Besides the diverse wildlife, every area has numerous side quests to pursue. Many quests involve killing certain monsters or collecting certain objects, as RPGs like to have players do. However, other quests are wildly creative and fun. I remember doing one quest in which some young man had lost his pet goat, Lord Woolsley, in the woods. Deeply distraught, the man asks the player’s party to help hunt the goat down and lead him back into the man’s loving arms. It is a goofy and adorable quest, and there are many more equally creative side missions throughout the game.

So Many Things to Do

Many of those side missions come in the form of character missions, which involve either getting a new follower or helping a follower out in some way. A total of nine followers can be obtained in Inquisition if the player chooses the recruit them, and all of them are diverse individuals. Some, like Varric, are old fan-favorites, while others, like the Grey Warden Blackwall, are unique to the game. Like in other Dragon Age games, the followers can be romanced. Unlike in other Dragon Age games, however, there is the possibility for homosexual romances, which is a great addition to the game. Romances are fun and add another layer of character development into the RPG.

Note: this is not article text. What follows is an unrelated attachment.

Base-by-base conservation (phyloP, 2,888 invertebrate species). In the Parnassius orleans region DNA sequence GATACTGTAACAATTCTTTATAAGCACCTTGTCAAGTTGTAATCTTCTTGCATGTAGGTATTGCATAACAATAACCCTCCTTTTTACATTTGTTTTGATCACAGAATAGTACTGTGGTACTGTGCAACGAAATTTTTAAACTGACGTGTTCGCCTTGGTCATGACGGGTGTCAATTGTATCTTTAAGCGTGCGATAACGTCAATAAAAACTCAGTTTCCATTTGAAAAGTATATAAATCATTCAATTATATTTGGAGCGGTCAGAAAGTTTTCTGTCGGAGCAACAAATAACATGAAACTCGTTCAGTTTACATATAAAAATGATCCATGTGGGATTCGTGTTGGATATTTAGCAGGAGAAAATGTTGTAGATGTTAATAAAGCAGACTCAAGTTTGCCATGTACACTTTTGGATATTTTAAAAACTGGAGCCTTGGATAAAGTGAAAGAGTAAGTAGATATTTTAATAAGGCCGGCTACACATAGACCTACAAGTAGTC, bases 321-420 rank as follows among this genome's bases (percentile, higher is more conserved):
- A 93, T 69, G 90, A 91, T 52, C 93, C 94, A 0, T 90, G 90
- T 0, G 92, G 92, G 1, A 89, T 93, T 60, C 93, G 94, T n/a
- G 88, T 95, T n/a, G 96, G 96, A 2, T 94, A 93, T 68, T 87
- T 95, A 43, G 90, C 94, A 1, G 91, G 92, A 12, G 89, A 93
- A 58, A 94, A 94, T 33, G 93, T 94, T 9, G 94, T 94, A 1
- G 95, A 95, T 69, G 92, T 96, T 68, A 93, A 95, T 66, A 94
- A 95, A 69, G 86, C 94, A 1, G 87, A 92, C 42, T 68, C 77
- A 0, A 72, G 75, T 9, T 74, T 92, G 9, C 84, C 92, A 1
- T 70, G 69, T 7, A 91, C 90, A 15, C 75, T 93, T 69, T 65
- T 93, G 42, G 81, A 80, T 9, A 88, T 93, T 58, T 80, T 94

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Besides hooking up with them, followers can also be taken with you as you go off to finish up quests and slay bad guys. A total of three followers can be taken with you at a time, and it’s not always easy to choose which ones to bring. In some quests, say, a quest involving mages, it might be useful to bring Vivian, as she knows a great deal about mages and can help in unforeseen ways. However, she might not quite fit into your party. For example, I never chose Vivian, as my character was a mage. Instead, I chose Sera, a seasoned archer, Blackwall, a seasoned fighter, and Cassandra, who is another tough-as-nails fighter. Having that kind of class diversity made it easier to win most fights.